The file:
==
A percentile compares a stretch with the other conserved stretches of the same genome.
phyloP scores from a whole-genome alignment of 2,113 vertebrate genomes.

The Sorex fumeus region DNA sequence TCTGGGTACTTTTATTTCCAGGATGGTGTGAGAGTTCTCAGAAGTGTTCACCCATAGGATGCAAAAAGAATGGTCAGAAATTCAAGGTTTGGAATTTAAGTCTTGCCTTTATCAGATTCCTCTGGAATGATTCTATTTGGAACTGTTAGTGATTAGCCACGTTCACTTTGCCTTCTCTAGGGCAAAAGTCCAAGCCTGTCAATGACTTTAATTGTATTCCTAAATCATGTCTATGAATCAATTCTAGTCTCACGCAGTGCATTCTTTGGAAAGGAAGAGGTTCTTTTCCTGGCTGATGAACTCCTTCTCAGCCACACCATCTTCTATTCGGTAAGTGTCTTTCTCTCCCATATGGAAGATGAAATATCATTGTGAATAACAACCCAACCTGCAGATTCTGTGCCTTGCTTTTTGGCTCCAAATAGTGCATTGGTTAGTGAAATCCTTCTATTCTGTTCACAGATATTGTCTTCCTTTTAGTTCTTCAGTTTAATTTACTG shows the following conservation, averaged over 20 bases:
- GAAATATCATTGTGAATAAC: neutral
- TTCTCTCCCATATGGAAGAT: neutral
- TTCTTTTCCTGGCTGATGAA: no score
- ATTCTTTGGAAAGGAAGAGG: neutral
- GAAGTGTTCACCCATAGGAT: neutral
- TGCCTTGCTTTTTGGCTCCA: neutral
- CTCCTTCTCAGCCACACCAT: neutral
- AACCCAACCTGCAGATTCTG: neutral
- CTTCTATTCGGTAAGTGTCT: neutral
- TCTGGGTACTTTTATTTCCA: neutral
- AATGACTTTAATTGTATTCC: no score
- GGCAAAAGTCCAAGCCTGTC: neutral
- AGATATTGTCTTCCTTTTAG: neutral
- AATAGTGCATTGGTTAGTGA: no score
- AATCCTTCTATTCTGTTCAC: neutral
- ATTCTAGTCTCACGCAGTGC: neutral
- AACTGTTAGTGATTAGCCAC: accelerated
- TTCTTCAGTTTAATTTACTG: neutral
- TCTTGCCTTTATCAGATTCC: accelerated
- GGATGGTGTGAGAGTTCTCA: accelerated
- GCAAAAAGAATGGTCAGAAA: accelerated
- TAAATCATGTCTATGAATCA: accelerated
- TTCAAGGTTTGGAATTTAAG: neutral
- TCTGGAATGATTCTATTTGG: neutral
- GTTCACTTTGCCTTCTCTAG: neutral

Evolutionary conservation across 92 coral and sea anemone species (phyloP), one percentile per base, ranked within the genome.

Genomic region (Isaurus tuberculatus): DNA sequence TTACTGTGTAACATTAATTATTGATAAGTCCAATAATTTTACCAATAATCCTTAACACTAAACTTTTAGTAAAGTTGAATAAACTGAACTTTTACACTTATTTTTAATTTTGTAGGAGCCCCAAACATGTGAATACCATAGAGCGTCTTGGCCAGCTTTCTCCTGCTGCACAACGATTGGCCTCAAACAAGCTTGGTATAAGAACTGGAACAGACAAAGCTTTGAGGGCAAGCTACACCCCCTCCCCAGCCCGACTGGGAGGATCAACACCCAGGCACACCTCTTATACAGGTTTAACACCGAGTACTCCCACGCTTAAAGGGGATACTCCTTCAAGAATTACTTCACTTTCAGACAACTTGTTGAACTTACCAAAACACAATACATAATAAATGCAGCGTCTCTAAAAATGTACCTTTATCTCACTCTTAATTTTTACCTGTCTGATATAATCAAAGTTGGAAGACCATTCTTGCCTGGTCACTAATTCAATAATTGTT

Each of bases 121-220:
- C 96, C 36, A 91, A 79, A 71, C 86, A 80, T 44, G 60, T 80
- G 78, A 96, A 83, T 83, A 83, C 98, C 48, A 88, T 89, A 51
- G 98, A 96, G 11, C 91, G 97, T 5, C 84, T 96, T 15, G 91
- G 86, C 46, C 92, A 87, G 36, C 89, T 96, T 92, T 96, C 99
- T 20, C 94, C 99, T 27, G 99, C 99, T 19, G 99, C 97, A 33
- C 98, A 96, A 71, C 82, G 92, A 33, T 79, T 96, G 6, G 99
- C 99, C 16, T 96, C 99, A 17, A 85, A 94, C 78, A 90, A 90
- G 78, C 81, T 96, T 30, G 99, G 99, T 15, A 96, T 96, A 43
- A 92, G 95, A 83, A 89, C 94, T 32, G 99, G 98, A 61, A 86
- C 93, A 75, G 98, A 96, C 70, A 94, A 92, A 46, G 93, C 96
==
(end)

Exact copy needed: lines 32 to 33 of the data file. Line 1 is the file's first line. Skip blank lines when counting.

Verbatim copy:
- C 96, C 36, A 91, A 79, A 71, C 86, A 80, T 44, G 60, T 80
- G 78, A 96, A 83, T 83, A 83, C 98, C 48, A 88, T 89, A 51